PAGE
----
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PHOENIX MEETS ONE-HOUR OZONE NATIONAL HEALTH STANDARD
Release Date: 5/16/2001
Contact Information: Wendy L. Chavez, EPA, 415/744-1588 Jim Fallin, ADEQ, 602/207-2215
SAN FRANCISCO -- The U.S. Environmental Protection Agency announced today that the Phoenix metropolitan area has met the one-hour air quality health standard for ground-level ozone, the primary component of smog.
The Phoenix area has carried out a number of smog control measures since being designated a non-attainment area and classified as serious for ozone in 1997. Arizona's key air quality improvements include cleaner burning gasoline, a vehicle emissions inspection program, and numerous pollution reduction measures for industrial and commercial sources.
The Clean Air Act requires three years of clean data and the Phoenix area has not experienced a single day with smog levels above the one-hour ozone standard since 1996. Based on this record, the EPA is suspending several air quality planning requirements in the Phoenix area that are unnecessary for areas meeting the one-hour ozone standard.
"Poor air quality affects everyone and Phoenix is taking a major step toward cleaning up the Valley's air," said Jack Broadbent, the Air Division director for the EPA's Pacific Southwest office. "Although Phoenix has made great strides in reducing smog, its citizens and businesses must continue to work together to help reduce air pollution."
"We have achieved a major milestone in meeting the federal one-hour ozone standard and we will continue to implement pollution reducing strategies to improve the quality of life for Arizona citizens," said Governor Jane Dee Hull.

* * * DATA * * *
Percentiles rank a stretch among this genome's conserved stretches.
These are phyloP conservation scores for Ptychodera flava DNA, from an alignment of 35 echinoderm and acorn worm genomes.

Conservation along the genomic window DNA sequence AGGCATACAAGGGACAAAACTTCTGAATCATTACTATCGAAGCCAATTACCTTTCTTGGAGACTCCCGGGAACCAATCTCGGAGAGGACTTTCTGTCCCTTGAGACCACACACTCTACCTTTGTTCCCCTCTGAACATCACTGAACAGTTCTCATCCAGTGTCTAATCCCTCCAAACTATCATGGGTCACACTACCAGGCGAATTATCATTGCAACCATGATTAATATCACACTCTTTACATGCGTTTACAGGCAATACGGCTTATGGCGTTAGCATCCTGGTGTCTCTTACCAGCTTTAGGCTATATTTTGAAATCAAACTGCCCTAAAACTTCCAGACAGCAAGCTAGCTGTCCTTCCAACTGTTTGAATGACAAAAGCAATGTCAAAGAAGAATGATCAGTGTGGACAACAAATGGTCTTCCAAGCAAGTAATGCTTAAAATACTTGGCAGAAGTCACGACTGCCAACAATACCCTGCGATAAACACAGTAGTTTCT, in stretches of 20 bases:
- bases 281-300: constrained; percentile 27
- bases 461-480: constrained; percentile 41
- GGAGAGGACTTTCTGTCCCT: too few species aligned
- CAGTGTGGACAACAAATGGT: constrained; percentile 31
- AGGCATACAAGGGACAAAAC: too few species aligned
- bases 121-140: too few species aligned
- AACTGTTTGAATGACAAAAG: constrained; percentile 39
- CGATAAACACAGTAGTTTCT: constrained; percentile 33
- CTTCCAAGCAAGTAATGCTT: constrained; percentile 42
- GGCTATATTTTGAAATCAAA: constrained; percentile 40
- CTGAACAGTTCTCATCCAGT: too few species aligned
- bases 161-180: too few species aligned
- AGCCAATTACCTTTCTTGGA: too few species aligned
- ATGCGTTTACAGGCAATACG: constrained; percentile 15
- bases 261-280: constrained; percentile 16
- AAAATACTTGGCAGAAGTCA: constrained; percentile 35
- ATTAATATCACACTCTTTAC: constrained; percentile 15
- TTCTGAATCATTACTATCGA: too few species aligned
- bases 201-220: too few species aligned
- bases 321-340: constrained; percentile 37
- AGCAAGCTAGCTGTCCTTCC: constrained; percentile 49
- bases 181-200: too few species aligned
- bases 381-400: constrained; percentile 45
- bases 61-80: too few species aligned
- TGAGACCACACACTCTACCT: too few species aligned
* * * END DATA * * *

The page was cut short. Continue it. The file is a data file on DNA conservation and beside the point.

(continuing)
Although the Phoenix area has met the one-hour ozone health standard, this is only the first step toward redesignating Phoenix as a clean air attainment area. To qualify for redesignation, Arizona must submit a plan that shows how the region will continue to meet the clean air standard for the next 10 years.
The Clean Air Act, which was last amended in 1990, requires the EPA to set national air quality standards for pollutants that threaten public health and the environment. When an area violates a health-based standard, the Clean Air Act requires that the area be designated as non-attainment for that pollutant.
Why the Focus on Ozone?
Smog is formed when volatile organic compounds and nitrogen oxide interact in the presence of sunlight. Ground-level ozone should not be confused with ozone in the "ozone layer" 10 to 30 miles above the earth, which protects us from the sun's harmful ultraviolet rays.
Cars, trucks and buses are the main source of the pollutants that make smog. Fossil fuel burning at electric power plants, gas stations, print shops, household products like paints and cleaners, as well as lawn and garden equipment, also contribute to smog formation.
Ground-level ozone irritates nose, throat and lungs and can also damage lung tissue making it harder to breathe. Additionally, it may cause coughing, headaches, nausea, as well as, premature aging of lung tissue.
Poor air quality impacts everyone, but some people are particularly affected, including children who are active outdoors, outdoor workers, the elderly and those with respiratory diseases such as asthma.
Top 5 Things People Can Do to Help Lower Ozone
1. Use public transportation, bike or walk whenever possible.
2. If you must drive, carpool and combine trips.
3. Go to the gas station at night to cut down on gasoline vapors getting into the air during day light hours when the sun can cook the vapors and form ozone.
4. Use less electricity - turn air conditioning to a higher temperature, turn out lights and computer screens when you're not using them.
5. Avoid using gasoline powered engines, such as lawn mowers, chain saws and leaf blower on unhealthy air days.
Additional information on Phoenix ozone actions will be available at http://www.epa.gov/region09/air/phoenixoz/
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